It's a quite wonderful experience. Like speaking in a very large and empty desert; or giving a book-reading to a couple of stray passers-by. Bruce Bartlett reminisces on his month of complete obscurity in an email:

"I just completed a month as a 'guest columnist' for the New York Times. In reality, this meant that I wrote a blog for a month. Someone new will take over for me next week. It was an interesting experience for several reasons: No one knows that the Times has a blog because it is only available for TimesSelect subscribers.  Moreover, very few people even at the Times know that this feature exists. Just today I spoke with a New York Times reporter who knew nothing about it.

The Times clearly has no feel for the nature of blogging. Everything I wrote was, in effect, an op-ed article that went through the same editorial process as something that would appear in the print edition. All comments are also edited.  Thus the immediacy and back-and-forth between bloggers and commentators is largely lost. And because of the subscription wall problem, it was impossible for outside bloggers to link to what I wrote. A couple simply reprinted almost all of a couple of my posts so that people could see what I was saying.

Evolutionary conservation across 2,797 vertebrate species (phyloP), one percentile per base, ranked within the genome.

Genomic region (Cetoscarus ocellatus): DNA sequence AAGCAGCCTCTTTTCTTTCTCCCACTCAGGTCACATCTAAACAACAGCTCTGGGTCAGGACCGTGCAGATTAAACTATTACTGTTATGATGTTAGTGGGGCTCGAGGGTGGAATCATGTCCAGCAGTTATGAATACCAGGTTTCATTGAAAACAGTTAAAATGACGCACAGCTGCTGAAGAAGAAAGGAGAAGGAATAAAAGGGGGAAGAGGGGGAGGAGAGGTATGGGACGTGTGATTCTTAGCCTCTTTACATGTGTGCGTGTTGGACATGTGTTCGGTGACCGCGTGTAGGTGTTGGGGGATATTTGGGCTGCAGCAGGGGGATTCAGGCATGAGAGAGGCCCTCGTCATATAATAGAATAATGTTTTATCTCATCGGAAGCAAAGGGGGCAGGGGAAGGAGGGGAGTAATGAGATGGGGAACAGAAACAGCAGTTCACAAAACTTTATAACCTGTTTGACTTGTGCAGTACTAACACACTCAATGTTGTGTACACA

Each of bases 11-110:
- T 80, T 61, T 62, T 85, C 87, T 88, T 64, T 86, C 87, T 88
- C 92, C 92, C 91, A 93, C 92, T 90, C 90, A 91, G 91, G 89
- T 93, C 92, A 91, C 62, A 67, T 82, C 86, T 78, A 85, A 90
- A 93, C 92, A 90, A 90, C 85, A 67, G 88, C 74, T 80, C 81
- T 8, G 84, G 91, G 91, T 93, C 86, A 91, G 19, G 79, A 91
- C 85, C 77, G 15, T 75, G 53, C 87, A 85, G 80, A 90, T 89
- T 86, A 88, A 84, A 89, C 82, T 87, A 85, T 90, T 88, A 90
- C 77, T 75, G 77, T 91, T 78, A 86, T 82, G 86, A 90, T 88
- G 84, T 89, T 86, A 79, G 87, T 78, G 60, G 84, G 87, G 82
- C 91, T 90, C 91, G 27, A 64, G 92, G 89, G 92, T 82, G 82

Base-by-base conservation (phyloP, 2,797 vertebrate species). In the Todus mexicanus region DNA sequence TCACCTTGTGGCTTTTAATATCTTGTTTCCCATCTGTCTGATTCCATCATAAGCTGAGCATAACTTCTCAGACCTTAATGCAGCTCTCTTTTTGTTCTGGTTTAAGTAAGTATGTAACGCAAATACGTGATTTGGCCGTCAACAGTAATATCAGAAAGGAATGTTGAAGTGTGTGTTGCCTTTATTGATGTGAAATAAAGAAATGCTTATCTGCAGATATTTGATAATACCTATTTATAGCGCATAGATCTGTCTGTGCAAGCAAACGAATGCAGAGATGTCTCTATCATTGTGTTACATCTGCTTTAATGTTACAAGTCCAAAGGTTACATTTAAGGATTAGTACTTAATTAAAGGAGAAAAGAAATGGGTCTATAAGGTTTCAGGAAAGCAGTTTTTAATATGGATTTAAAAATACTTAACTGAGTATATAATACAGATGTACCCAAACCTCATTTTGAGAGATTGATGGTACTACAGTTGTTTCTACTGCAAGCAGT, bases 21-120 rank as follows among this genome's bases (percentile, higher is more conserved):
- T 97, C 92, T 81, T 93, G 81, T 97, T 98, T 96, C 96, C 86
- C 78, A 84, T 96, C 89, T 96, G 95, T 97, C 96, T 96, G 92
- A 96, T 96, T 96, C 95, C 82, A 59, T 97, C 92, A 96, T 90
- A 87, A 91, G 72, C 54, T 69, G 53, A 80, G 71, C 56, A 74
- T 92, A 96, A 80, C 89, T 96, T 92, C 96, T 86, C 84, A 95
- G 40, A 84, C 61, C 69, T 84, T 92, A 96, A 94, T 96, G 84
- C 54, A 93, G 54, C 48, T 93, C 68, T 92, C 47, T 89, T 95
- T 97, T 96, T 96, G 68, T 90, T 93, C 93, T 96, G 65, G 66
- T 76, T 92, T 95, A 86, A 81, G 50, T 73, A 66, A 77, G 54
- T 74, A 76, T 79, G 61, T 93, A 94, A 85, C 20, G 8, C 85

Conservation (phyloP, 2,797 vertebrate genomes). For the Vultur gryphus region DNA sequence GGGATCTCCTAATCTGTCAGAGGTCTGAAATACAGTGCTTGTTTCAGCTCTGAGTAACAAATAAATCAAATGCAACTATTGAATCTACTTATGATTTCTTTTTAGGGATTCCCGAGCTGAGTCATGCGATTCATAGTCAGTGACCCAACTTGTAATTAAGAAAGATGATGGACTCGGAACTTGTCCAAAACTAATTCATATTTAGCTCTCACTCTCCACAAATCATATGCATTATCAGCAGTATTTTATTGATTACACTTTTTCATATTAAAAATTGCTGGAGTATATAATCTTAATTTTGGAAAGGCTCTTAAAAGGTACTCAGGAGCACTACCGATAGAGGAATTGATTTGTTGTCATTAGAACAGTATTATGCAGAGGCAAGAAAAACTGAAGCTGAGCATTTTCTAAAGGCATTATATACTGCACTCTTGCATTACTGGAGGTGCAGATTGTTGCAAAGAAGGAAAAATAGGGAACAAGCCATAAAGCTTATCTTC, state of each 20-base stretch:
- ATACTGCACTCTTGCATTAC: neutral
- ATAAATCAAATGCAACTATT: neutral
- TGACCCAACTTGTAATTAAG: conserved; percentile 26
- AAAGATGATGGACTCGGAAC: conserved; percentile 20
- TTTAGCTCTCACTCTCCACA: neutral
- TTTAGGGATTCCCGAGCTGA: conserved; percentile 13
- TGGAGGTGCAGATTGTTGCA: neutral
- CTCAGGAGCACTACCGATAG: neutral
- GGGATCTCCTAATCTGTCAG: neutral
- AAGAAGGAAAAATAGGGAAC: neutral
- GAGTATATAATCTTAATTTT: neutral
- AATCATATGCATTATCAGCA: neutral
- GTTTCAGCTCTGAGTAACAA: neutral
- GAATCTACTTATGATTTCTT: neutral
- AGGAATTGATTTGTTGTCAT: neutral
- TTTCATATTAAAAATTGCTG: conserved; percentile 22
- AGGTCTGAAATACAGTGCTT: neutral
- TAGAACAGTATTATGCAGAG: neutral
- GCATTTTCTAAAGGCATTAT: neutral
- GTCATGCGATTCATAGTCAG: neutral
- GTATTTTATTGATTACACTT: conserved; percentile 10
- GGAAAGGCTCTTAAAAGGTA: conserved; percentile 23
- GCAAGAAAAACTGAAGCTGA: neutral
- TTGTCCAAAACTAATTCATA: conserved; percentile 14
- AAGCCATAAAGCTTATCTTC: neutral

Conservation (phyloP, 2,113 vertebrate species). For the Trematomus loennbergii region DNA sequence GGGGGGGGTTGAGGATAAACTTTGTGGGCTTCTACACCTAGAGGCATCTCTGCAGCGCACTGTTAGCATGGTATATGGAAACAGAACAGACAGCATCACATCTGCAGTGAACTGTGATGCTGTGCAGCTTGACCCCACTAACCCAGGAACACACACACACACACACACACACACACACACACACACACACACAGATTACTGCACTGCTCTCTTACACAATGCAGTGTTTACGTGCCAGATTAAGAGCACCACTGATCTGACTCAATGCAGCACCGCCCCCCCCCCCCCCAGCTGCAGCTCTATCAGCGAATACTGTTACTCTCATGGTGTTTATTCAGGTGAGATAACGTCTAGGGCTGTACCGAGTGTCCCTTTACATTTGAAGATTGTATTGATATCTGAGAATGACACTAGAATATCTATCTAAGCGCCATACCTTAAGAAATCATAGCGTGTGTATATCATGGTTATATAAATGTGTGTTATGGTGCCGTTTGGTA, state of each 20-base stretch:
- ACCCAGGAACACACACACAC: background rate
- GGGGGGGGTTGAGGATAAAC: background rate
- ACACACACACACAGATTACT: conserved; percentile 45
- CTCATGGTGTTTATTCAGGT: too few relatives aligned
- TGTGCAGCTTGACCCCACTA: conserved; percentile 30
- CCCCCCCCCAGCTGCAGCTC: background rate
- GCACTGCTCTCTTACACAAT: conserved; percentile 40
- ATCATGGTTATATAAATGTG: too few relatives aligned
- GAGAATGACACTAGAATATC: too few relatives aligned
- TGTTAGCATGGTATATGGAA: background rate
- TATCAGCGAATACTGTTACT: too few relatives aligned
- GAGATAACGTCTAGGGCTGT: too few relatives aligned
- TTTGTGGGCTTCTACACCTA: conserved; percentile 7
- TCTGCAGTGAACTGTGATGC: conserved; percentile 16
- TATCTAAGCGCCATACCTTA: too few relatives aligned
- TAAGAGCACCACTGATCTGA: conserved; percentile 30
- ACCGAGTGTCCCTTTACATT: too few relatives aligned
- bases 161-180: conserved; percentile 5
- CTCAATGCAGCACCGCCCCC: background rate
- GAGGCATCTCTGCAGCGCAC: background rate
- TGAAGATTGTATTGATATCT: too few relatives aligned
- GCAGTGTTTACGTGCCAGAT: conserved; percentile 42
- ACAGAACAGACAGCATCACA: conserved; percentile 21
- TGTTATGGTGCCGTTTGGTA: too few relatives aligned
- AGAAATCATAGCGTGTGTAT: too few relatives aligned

Not surprisingly, almost all the comments came from the left. The experience reinforced my observation that hardly any conservatives ever read the Times.  Why newspaper with national circulation would seemingly cut itself off from at least 40 percent of the population has long been a mystery to me as a simple business matter. It is also a mystery to me why the Times chose a business model that is the opposite of the Wall Street Journal’s, when the Journal is the only paper to make money from its Internet edition. The Journal charges for its news and gives away its opinion. The Times still gives away its news and charges only for its opinion."

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